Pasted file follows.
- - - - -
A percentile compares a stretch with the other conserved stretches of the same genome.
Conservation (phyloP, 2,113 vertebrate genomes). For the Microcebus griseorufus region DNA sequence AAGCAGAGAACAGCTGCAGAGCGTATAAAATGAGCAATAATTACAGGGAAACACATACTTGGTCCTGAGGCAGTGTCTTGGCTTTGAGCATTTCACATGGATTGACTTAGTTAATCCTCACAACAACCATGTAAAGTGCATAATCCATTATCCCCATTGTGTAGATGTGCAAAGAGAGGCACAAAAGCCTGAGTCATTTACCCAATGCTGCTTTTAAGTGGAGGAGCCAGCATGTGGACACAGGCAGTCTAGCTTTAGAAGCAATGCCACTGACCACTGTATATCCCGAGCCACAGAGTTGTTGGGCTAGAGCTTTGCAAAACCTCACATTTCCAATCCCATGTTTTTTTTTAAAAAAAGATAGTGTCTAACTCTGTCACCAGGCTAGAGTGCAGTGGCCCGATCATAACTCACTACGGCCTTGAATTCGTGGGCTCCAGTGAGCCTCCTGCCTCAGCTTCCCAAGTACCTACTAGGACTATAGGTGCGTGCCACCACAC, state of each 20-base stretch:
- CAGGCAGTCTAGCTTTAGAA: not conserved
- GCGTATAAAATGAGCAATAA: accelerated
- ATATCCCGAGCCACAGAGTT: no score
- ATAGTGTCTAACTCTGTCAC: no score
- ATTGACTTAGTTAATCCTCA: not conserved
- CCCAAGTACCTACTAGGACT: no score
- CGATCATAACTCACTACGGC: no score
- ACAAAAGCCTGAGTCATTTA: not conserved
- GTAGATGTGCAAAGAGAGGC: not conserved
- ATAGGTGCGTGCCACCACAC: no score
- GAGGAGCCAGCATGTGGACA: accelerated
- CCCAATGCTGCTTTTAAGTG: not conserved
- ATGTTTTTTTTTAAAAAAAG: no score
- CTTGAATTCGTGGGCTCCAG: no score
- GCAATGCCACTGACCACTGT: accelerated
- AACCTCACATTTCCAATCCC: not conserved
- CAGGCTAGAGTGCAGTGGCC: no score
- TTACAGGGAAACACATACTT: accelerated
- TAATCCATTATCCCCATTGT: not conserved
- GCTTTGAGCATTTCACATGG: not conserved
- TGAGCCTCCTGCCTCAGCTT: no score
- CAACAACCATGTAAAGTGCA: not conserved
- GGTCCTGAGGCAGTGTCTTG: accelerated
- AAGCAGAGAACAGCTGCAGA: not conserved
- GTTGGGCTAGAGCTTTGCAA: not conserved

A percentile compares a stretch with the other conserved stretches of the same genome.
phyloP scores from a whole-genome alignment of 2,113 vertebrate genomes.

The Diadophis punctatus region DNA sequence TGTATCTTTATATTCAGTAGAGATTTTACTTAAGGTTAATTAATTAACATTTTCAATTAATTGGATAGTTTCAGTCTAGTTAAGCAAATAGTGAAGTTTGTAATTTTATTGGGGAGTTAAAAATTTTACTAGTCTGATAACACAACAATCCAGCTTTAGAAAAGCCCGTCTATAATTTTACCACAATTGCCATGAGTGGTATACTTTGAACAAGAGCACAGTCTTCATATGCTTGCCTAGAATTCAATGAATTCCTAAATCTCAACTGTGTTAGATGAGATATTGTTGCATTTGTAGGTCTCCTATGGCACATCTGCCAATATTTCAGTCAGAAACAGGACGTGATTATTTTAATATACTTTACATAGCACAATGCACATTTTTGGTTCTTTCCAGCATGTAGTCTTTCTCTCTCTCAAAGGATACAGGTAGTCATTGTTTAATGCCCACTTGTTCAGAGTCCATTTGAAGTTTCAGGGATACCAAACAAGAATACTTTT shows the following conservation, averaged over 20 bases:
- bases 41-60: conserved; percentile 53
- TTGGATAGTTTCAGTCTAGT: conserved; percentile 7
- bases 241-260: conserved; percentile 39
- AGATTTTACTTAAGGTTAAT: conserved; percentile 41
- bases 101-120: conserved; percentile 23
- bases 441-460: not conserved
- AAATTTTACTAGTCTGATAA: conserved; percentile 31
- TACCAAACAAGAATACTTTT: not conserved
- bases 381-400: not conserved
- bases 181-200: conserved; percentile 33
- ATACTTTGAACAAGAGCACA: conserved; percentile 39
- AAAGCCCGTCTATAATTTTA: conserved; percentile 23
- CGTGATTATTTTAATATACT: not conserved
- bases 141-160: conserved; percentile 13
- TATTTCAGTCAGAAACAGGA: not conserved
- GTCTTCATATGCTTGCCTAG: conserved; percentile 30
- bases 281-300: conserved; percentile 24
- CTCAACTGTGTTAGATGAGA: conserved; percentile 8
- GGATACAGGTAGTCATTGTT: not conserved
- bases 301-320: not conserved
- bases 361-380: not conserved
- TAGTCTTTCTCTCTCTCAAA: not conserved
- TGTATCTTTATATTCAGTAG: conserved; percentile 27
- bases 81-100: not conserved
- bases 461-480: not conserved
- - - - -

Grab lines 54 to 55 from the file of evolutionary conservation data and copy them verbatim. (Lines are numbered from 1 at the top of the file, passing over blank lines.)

- bases 81-100: not conserved
- bases 461-480: not conserved